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    A lot of people just go with the herd.

    This time yesterday, I was reading things like "JDS will finish him faster this time".

    Just slaves to the moment.

    2 things I've noticed. They think the fighters are video game characters where they never have a rough spot in life or never make a bad decision or never just have a bad night. They like to think they're 100% every fight when no fighter is ever 100%, and all someone can really judge from an upcoming fight is some relative, unscientific probability of what might happen based on past performances and the contrasts of styles.

    And 2, for some reason, the majority of people seem to believe rematches never go different from the first... despite seeing over and over again that rematches have no real consistency in outcome. They're different as often as they go the same way.
     
  5. Break Brick

    Break Brick Black Belt

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    I find debating the more impressive victory method fairly inane(only because I view it as opinion based). A better fighter can be finished but the better fighter could lose a lop sided decision.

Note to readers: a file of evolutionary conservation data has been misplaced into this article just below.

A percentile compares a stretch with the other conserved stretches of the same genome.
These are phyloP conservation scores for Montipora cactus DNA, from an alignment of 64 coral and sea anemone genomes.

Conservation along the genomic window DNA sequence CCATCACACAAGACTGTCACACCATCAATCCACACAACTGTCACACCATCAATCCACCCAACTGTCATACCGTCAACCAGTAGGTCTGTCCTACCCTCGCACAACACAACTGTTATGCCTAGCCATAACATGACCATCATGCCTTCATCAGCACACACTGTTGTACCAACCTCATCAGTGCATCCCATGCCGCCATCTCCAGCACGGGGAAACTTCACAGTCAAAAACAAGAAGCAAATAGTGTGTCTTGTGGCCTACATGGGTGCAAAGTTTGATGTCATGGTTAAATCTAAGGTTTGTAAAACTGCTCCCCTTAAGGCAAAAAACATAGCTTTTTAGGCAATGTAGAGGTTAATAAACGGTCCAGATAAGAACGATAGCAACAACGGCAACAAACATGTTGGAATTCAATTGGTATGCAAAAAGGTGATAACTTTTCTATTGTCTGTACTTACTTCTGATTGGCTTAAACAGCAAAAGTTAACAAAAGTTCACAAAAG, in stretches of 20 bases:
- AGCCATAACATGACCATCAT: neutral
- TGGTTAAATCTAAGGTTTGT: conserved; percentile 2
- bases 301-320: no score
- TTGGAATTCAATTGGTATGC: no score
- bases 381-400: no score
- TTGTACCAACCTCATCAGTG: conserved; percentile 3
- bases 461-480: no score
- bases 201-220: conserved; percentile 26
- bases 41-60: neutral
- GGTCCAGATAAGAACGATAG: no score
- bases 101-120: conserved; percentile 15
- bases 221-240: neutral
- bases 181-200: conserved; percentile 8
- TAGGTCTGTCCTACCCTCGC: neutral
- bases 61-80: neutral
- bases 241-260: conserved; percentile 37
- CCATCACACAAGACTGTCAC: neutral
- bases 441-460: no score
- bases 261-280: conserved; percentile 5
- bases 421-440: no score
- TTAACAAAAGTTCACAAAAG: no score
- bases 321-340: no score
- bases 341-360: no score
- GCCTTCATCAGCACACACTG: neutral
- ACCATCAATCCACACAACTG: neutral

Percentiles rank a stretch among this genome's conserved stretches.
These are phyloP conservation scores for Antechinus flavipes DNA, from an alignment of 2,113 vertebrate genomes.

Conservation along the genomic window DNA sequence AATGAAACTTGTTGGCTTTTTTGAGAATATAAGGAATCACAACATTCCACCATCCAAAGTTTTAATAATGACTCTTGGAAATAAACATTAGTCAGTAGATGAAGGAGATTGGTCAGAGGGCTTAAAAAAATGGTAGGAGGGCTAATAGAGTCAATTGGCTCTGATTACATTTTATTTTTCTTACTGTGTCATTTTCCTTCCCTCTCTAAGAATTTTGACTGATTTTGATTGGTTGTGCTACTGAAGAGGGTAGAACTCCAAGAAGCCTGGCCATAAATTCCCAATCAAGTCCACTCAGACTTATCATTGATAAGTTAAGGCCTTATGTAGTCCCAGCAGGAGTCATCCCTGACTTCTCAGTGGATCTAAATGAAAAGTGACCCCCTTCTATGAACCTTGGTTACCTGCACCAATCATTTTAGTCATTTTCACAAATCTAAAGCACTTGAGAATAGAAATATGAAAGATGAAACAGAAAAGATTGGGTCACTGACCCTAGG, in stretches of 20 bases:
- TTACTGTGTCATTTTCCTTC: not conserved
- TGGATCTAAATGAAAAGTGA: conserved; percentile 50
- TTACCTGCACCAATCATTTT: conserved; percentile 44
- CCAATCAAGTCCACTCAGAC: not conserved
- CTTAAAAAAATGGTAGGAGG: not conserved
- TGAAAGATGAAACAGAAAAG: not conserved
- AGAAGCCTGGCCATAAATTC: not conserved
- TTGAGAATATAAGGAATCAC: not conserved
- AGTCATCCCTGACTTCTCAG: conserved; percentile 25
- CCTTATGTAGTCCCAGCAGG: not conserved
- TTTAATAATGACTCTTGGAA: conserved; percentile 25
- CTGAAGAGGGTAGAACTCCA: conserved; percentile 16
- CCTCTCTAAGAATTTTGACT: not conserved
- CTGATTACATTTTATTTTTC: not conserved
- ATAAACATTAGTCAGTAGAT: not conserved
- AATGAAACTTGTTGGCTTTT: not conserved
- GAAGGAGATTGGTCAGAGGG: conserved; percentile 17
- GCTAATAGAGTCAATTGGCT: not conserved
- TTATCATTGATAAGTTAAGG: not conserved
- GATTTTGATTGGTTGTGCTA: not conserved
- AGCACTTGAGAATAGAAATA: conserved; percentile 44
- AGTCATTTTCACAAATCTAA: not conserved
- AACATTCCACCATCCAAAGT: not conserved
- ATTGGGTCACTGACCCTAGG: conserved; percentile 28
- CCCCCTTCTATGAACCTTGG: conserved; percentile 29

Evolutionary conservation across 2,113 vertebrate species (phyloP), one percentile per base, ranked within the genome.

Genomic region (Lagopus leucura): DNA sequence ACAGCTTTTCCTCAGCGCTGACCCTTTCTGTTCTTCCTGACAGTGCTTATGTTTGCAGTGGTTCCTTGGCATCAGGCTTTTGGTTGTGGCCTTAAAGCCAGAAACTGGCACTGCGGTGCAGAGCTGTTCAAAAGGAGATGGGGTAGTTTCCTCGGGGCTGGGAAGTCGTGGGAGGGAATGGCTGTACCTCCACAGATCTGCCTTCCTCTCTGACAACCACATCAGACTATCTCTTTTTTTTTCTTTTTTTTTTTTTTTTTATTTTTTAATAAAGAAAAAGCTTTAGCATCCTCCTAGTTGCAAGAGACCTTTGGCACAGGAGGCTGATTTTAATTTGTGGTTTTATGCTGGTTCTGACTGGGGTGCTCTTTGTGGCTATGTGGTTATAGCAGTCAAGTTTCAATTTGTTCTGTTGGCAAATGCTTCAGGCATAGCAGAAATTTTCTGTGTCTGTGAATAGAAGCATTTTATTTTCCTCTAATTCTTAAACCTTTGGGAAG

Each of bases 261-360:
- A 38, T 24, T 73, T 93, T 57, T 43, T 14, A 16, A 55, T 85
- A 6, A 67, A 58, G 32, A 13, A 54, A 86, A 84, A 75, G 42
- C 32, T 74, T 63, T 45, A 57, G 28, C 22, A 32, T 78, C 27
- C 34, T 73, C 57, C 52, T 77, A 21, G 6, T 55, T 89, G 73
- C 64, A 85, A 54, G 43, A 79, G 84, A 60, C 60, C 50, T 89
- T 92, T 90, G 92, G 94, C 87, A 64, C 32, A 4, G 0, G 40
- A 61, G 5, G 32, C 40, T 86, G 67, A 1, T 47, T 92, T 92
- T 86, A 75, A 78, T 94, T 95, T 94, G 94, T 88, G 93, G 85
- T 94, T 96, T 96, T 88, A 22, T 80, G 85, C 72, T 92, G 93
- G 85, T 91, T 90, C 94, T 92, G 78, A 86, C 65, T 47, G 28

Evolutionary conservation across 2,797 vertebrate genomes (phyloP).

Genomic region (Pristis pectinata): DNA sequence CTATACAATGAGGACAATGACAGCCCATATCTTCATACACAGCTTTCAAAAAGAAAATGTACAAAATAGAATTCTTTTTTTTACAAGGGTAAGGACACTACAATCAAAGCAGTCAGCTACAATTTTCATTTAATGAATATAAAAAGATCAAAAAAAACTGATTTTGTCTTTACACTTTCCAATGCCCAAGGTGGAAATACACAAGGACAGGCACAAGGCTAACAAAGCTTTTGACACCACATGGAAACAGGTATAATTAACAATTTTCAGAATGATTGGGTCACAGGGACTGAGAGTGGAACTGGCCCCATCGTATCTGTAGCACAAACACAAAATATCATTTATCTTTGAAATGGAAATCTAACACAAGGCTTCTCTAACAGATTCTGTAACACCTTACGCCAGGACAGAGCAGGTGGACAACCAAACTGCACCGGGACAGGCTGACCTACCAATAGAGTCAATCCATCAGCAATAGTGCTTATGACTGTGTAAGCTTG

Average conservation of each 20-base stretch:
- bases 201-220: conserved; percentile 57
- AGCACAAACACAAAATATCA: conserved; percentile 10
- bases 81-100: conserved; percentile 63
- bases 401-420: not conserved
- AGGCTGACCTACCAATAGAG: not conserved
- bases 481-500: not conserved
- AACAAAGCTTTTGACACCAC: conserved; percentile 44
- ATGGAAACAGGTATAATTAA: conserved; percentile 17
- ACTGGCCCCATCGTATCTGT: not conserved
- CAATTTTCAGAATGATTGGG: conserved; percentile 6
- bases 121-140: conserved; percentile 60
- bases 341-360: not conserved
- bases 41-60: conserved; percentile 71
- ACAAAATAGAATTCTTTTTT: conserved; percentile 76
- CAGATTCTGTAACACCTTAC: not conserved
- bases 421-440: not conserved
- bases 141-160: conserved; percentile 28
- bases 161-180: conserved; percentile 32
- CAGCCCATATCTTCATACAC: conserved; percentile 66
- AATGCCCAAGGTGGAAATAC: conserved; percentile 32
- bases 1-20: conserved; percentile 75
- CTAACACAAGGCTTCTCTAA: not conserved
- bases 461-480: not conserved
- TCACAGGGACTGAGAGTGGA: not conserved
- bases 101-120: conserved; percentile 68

It just seems difficult to quantify who IS the better fighter when ability and skill level are within a certain scale. Unless you get similarly matched opponents to fight 100 times variance is always going to factor in.
     
  6. Break Brick

    Break Brick Black Belt

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    Good points, particularly on how fickle mma fans are. Dominating win seems to revise history.Fighter A was always better- Fighter B was overrated etc
     
  7. Happiness

    Happiness Silver Belt

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    Variance is a factor. However, a huge part of martial arts is removing variance as a factor. For example when I teach (or use to teach) kickboxing I try and install really early on that the "where" is more important that the "what" and the "when". By controlling where interaction takes place you control when and if interaction takes place and what can occur. For example, by controlling range and angles, you control not only what you can use as a technique but what your opponent can use and when those techniques can be used. Incidentally this is the major reason reach is important.